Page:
Curing and prevention of cave adaptation are achieved through the same means: regular, extended exposure to the outdoors, sunny or not. Indoor light will not treat cave adaptation, nor will it trigger the ill effects. An outdoor area to fight cave adaptation may be accomplished by having a meeting area or statue garden exposed to sunlight, with no roof. An armor stand or weapon rack placed outside in the same manner and made into a barracks for sparring will prevent cave adaptation in your military and is highly recommended, as constantly vomiting champions aren't particularly useful during combat.
If you build your fortress in entirely above-ground areas, your dwarves will never become cave-adapted in the first place - if you start them off underground and then move them to the surface, they will vomit as they get used to the sunlight, but living in constructed surface buildings (or even a cast obsidian tower) will not cause them to relapse.
A dwarf who has spent his entire life in the dark will need to spend about 2 and a half months outside in order to be fully cured. Occasional or brief exposures to sunlight cannot prevent cave adaptation, though it will still make them suffer; negative thoughts cannot be prevented in those who suffer cave adaptation, but can be treated with a really, really awesome dining room.
If all else fails, simply give up on the outside world and have your dwarves spend the rest of your fortress's life lurking in the bottom of a dark cave gnawing on a cold plump helmet.
You can also cure cave adaptation by cheating, and just removing the tag from the dwarves' RAW files. Under "creature_standard.txt", remove the [CAVE_ADAPT] line and save.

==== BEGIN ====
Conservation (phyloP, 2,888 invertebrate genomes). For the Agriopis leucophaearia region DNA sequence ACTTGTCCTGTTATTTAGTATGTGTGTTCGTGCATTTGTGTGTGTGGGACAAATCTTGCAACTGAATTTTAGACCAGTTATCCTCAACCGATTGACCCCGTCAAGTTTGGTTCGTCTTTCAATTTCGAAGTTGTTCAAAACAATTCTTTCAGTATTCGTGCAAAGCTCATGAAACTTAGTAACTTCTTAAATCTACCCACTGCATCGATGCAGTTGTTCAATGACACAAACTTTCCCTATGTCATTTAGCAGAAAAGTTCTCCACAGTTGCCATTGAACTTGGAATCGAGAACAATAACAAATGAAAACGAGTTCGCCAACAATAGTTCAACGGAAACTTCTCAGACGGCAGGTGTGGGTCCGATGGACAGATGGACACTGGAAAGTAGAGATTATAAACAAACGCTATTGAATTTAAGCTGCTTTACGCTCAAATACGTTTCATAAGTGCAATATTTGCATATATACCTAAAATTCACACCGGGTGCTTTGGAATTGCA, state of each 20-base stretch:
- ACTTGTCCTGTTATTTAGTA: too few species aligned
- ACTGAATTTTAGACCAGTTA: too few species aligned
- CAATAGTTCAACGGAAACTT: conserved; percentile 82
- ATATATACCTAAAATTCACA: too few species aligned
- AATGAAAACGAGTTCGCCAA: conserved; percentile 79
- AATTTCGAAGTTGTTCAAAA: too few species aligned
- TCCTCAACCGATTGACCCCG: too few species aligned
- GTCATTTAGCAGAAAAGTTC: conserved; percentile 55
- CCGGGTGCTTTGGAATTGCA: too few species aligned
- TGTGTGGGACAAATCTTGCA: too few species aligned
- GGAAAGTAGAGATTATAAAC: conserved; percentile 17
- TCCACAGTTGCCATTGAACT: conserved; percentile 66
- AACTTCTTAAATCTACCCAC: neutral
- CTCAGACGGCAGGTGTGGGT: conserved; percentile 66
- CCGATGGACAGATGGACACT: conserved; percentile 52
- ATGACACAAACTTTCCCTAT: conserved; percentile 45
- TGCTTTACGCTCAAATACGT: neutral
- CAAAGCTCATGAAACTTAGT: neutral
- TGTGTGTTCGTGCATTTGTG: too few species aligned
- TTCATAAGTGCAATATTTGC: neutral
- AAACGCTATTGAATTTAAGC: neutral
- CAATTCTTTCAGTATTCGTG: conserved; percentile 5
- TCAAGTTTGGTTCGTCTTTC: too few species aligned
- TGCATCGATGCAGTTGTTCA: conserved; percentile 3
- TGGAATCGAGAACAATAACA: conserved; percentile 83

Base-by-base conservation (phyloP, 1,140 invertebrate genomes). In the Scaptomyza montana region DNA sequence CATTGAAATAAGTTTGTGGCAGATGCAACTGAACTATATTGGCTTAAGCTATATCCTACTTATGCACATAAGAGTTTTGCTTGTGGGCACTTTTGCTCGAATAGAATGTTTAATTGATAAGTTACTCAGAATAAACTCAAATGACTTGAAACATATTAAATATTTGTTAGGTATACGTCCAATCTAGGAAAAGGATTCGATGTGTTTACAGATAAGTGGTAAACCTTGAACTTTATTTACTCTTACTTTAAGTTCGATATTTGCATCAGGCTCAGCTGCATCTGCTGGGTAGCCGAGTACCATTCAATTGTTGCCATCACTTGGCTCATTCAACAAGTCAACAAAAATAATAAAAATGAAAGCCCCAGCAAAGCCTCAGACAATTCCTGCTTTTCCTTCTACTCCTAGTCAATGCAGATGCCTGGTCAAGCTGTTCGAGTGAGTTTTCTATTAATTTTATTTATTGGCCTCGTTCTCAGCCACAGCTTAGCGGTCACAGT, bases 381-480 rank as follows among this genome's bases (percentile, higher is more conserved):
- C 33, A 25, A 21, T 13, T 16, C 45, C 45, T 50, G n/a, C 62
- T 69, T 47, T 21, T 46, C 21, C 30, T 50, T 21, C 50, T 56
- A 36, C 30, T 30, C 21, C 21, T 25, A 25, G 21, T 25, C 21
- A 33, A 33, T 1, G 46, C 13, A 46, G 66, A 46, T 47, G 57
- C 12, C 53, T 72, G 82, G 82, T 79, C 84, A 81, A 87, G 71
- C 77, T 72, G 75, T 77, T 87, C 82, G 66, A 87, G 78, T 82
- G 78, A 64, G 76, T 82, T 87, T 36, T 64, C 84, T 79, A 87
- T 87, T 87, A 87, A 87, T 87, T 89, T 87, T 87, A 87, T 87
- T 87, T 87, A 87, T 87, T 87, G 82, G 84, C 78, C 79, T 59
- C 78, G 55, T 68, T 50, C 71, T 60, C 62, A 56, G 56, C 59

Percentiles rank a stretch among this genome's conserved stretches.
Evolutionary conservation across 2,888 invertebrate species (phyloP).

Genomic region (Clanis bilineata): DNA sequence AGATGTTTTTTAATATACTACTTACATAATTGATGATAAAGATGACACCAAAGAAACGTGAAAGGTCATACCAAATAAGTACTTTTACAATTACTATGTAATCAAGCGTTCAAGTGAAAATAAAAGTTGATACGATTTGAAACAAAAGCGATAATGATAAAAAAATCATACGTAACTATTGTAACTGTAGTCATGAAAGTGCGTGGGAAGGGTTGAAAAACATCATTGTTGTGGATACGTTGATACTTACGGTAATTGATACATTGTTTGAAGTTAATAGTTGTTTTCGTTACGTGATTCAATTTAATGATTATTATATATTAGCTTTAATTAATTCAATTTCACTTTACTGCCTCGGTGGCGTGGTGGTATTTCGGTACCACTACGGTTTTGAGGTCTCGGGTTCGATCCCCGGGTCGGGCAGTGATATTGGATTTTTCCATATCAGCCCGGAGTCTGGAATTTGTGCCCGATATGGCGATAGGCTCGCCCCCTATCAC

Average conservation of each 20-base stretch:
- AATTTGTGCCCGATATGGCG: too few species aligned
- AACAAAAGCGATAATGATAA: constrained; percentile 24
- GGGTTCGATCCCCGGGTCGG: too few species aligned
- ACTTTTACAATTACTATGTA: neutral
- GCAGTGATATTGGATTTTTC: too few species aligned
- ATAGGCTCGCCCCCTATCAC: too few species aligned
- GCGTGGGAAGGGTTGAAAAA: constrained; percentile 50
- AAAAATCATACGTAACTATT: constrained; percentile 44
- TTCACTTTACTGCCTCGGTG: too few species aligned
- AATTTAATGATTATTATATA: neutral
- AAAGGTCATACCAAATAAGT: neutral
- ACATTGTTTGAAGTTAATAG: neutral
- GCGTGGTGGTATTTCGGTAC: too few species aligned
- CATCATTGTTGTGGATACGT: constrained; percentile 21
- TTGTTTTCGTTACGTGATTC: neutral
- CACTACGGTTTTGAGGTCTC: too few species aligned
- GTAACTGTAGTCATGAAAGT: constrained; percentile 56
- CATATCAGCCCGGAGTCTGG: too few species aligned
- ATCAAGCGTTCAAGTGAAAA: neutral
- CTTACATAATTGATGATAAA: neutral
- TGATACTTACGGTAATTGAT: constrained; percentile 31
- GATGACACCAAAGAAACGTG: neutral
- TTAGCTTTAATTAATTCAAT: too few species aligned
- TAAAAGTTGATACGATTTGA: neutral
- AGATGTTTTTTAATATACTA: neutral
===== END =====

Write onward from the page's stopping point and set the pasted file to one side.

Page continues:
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Dwarven philosophers have pointed out that this odd human labeling misconceives an advantage for a problem and that in fact "sun adaptation" is rather something to worry about. Blinding and losing control over bowel movements is nothing but a strong and appropriate warning signal from exposing the so-amazingly-adapted dwarven eye to the piercing sunlight. More so, since there is no good reason for exposing oneself to the various uncontrollable surface dangers in the first place. Does not the best wood come from tower caps? How can one spend "too much" time underground? How is the dwarven adaptation to its natural environment (which is, by the way, a birth gift, not acquired) objectionable? Is it the human eye that picks out the greatest gems from inconspicuous rock? Or, in the words of Zuglares: "Does even a human look into the sun?" Did not the great poet Uristophanes say "Is there ore? Is there gem? Is there proper rock? Does the purple one spread its shield? What are you longing for, clouded mind?"
Pragmatically put, dwarves belong inside, buildings belong inside, if it means showing traders our great halls, all the better. If one lusts after strange surface crops, there are other ways. A true dwarf strives for his own tree farm. The hunter's fate is that of a pitiful outcast, sacrificing his sanity to serve his home. Who misses the petty glowball when one can admire legendary halls and artwork? Give the surface what it deserves - your refuse.